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Wednesday, November 18, 2009

Eyes Like Stars: Théâtre Illuminata, Act I

Title: Eyes Like Stars: Théâtre Illuminata, Act I
Author: Lisa Mantchev
Reviewed Format: hardcover
Release Date: July 7, 2009
Pages: 368

If you had the chance to leave the only home you’ve ever known, would you do it? That’s the dilemma Beatrice Shakespeare Smith, or Bertie as she’s known to the denizens of the Théâtre Illuminata, faces. Bertie doesn’t know who her parents are or why she was left at the theater’s doorstep and, as part of a ritual half comfort, half quest she’s constantly writing the script of her own life. To give herself a history, she imagines a bittersweet romance between a famous actress and an ordinary, lovestruck fellow, a magical caravan, and a mysterious Mistress of Revels. The particulars are always foggy, but in the story of How Bertie Came to the Theater, Bertie is always wistful, always searching for the right combination of lines and directions to point her toward the truth: who were her parents? Why did they abandon her? Where did she come from?

Bertie is far from lonely. She’s been living inside the magical Théâtre Illuminata, home to The Book, which holds the complete works of every stage play ever. It also holds the power to summon any stage character or cast imaginable for weekly performances of beloved plays that helps keep the theater thriving. Surrounded by four mischievous fairies and a colorful array of characters, Bertie’s made quite a home for herself. She’s also learned, like any teenager, the fine art of getting into trouble. This time, the theater manager’s finally fed up. Faced with being cast out, Bertie is given an ultimatum: if she can think of a way to make herself indispensable to the theater, she can stay.

Despite the not-so-subtle manipulations of Ariel (from The Tempest), Bertie isn’t eager to leave, even if it provides the opportunity she needs to find her parents. She’s determined to stay--as if lost and doing what every child is told to do when they don’t know where they are: stay put and eventually you’ll be found. With the help of her fairy friends, Nate (a dashing pirate from The Little Mermaid and my favorite character, aside from Peaseblossom), and the production managers, Bertie’s devised a plan that she’s sure will change the theater and stage manager’s minds.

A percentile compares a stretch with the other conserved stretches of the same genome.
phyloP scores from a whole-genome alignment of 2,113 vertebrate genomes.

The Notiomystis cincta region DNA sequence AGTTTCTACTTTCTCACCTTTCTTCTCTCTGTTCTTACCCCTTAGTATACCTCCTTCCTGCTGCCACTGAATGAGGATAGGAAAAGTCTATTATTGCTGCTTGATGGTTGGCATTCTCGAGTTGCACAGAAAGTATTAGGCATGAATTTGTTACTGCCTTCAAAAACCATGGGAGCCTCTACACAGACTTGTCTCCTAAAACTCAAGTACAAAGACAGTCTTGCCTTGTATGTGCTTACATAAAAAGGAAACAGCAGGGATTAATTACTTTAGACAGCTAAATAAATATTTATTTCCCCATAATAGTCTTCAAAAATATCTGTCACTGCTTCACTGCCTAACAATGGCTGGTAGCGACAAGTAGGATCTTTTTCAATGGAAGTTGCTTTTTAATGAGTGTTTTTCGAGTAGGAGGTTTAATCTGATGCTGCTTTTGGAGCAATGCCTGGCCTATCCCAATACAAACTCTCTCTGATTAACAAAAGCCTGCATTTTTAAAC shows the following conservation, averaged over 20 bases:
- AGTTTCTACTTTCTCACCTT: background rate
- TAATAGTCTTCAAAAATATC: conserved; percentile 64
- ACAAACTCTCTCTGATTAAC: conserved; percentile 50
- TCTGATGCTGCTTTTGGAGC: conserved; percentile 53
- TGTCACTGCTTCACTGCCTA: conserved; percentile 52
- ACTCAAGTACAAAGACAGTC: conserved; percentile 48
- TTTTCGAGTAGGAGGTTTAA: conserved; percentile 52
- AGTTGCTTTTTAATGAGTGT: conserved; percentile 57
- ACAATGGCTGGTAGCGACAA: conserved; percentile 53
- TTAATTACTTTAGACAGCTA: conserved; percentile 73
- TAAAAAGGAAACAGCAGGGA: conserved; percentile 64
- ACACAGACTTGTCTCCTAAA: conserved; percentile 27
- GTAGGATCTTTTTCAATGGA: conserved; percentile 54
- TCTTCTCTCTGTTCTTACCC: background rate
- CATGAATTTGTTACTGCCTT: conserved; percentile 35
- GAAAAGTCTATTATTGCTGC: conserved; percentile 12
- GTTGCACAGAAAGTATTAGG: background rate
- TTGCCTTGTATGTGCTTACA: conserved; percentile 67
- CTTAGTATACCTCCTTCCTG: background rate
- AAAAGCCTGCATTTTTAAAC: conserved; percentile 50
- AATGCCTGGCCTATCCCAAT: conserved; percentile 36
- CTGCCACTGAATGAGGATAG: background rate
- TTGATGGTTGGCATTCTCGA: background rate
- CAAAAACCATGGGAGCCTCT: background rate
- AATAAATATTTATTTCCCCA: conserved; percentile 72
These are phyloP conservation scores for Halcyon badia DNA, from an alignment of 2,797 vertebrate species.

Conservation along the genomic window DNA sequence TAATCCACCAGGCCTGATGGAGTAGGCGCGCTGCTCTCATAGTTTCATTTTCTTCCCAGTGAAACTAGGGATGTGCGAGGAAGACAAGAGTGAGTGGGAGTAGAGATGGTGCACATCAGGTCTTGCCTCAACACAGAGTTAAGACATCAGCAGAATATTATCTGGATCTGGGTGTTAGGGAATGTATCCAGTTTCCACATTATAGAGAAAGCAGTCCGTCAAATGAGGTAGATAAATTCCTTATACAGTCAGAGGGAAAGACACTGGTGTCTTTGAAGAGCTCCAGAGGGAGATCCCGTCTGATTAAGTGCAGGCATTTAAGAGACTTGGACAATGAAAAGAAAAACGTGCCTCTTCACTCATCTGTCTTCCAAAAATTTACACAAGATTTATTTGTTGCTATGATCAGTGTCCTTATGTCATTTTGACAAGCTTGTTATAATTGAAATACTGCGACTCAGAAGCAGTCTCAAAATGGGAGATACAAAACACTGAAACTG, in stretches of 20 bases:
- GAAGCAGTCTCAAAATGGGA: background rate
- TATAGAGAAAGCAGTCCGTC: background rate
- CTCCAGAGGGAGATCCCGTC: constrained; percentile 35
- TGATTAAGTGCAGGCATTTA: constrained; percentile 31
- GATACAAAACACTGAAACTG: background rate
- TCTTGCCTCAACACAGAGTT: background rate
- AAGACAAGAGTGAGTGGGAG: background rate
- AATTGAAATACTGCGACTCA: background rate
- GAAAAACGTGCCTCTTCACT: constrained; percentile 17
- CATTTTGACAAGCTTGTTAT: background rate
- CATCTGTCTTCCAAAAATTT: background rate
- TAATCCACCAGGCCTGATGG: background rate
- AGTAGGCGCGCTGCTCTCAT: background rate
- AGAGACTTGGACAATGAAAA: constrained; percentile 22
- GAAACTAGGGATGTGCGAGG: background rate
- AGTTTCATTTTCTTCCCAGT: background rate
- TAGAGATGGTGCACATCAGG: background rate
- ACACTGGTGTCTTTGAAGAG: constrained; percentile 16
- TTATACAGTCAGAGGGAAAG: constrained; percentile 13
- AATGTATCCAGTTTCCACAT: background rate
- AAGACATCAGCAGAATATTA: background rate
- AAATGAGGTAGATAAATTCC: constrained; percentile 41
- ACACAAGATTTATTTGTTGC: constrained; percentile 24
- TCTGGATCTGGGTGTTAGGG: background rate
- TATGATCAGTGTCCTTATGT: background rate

Eyes Like Stars is whimsical mix of script and novel, juxtaposing imaginative backdrops and familiar characters against Bertie’s reality. The result is an explosion of coffee, pastries, glitter, beautiful costumes, and clashing personalities. Characters from different plays (albeit, Shakespeare’s are favored) meet and interact in unexpected, humorous ways. The stage is a personality itself, almost stealing the show with multiple and quick scene and prop changes reminiscent of a magical Tim Burton fantasy.

There is a lot going on in this book. With so much distraction outside of the main plot, it’s no wonder Bertie’s plan went tangentially into a dance with Ariel that led to The Book disappearing, changing the direction of the novel. What started out as a quest to help Bertie stay at the theater became a hunt for The Book, but don’t be discouraged. Mantchev manages to entwine the chaos into a reasonable assembly of working cogs all moving toward the same end: the clock is ticking and just when Bertie thinks her goals are insurmountable and hopeless, she remembers the Théâtre Illuminata has one advantage that works in her favor: magic.

If the disparate elements of the narrative struggle to make sense to you, be patient! Like all good authors, Mantchev proves she has command of her story, answering most of our questions and leaving the more burning ones for the sequel.

I have to admit, I’m not a huge fan of Ariel The Romantic Interest as much as Ariel The Manipulative And Scheming Sprite. The chemistry between him and Bertie seemed born of his machinations and desires to be set free (typical Ariel!) and I can’t help wanting to disbelieve his disposition at the end. My heart goes to Nate, whom I desperately hope isn’t related to Bertie in any familial way. The two of them were adorable together, even if Mantchev held back in what I can only hope is out of respectful consideration and not foreshadowing. I’m still suspicious of Ariel, but will have to wait until next year for any answers. This was an overall cute and easy read I’d recommend to anyone who wants something fun and light.


Anonymous said...

Ehhh, despite the pretty cover, this one I'm going to skip. :/

Erika said...

@TJ I don't particular recommend this one for you. But the cover is what got me interested in the first place!

Lily Child said...

I have read a few good reviews on this one. I am waiting for it to come out on paperback before I pick it up. Lovely review as always! :)

Erika said...

@Lily Child Wise choice and thank you! I would have waited for the paperback if I'd known what it was going to read like beforehand.

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